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Village des Bories - Stone away from  home

Village des Bories - Stone away from home

20 Aug 2013 BY Tim Wells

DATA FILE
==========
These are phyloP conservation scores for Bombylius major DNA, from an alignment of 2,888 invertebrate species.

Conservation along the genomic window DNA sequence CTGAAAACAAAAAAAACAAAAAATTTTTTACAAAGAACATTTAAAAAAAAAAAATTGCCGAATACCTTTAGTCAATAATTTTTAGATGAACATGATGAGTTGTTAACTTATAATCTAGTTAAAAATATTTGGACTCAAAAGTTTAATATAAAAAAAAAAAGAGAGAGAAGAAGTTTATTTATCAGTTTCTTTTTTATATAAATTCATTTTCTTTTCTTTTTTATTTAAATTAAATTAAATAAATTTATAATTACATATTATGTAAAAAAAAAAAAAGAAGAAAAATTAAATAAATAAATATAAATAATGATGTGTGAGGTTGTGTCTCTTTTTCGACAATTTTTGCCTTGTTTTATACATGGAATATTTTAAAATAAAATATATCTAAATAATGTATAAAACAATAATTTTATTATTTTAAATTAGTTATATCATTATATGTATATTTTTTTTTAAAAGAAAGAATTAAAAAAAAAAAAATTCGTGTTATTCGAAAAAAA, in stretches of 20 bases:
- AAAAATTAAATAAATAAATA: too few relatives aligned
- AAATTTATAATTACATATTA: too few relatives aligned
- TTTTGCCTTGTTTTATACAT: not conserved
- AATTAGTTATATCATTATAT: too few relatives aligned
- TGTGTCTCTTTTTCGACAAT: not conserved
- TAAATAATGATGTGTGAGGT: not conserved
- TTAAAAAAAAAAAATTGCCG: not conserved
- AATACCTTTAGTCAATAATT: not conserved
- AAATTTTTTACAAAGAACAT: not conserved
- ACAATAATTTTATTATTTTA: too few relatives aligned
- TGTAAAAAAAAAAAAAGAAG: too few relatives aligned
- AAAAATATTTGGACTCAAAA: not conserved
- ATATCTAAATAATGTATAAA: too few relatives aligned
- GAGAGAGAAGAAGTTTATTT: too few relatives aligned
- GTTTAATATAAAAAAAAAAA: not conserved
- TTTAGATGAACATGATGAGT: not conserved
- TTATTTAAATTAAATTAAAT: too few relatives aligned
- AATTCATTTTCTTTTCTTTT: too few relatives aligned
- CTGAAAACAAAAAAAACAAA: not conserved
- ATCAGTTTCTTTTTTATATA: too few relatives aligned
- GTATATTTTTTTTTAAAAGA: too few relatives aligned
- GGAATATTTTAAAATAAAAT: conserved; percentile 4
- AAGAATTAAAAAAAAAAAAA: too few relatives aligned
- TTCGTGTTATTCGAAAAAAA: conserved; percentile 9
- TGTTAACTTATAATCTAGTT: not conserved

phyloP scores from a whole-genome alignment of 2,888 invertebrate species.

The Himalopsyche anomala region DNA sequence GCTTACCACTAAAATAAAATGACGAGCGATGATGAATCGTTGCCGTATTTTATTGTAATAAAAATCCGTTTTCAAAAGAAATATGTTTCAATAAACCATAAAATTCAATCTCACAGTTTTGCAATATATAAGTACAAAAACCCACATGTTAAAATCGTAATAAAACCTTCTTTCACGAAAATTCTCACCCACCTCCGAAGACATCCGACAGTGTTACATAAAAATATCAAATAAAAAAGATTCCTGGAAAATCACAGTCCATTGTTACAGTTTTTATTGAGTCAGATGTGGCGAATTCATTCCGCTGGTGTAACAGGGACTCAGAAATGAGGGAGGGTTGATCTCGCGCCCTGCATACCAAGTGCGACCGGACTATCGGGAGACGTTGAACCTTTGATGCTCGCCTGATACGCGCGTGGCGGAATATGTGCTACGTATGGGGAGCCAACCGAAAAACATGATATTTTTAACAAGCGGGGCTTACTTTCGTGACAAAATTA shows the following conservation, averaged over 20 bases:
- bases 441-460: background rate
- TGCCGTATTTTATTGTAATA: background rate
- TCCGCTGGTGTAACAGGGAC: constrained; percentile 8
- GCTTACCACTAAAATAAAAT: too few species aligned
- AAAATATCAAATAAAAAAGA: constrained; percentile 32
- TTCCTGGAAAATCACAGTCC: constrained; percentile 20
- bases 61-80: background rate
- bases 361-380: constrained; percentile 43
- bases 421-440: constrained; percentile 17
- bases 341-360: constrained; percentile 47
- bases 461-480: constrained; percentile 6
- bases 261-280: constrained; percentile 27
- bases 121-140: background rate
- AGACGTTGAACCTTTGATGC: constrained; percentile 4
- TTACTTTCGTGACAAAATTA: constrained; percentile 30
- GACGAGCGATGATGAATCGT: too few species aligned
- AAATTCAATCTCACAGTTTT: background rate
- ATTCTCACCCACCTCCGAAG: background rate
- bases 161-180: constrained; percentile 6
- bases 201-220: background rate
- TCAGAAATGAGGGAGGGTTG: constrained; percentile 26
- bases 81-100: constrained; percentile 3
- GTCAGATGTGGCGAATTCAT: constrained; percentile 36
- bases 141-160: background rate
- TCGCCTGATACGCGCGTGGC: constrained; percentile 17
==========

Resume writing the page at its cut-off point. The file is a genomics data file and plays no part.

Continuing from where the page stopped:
Ranged across the “garrigue” of the gentle first slopes of the Vaucluse just west of Gordes is a group of around thirty stone huts once known as “Les Savournins Bas”. Built without mortar, they are constructed of limestone slabs mainly gleaned from 18th century land-clearing; such huts are typical of the Luberon, often found on isolated hillsides far from the nearest village. This is the largest grouping in the area, consisting of seven clusters of huts arranged with intertwining walls in local style, with a top row of vertically-arranged slabs. They were once used as houses, barns, sheepfolds and pigsties, threshing houses, bread ovens and bakeries, wine vats and treading houses, and for just about any other local agricultural use imaginable: local mulberry trees were once cultivated for silk production, and there is ample evidence of leatherworking throughout. The huts had lain derelict and subject to degradation until the local landowner, Pierre Viala, began a 10-year period of restoration, and opened the site in 1976, under the name “Village des Bories”, as a museum of local rural life, with exhibits of traditional tools and objects, as well as a collection of photographs of similar “borie” structures from around the world.  In the beautiful light of Provence, the Village offers an arrangement of masses and shadows very pleasing to the eye.

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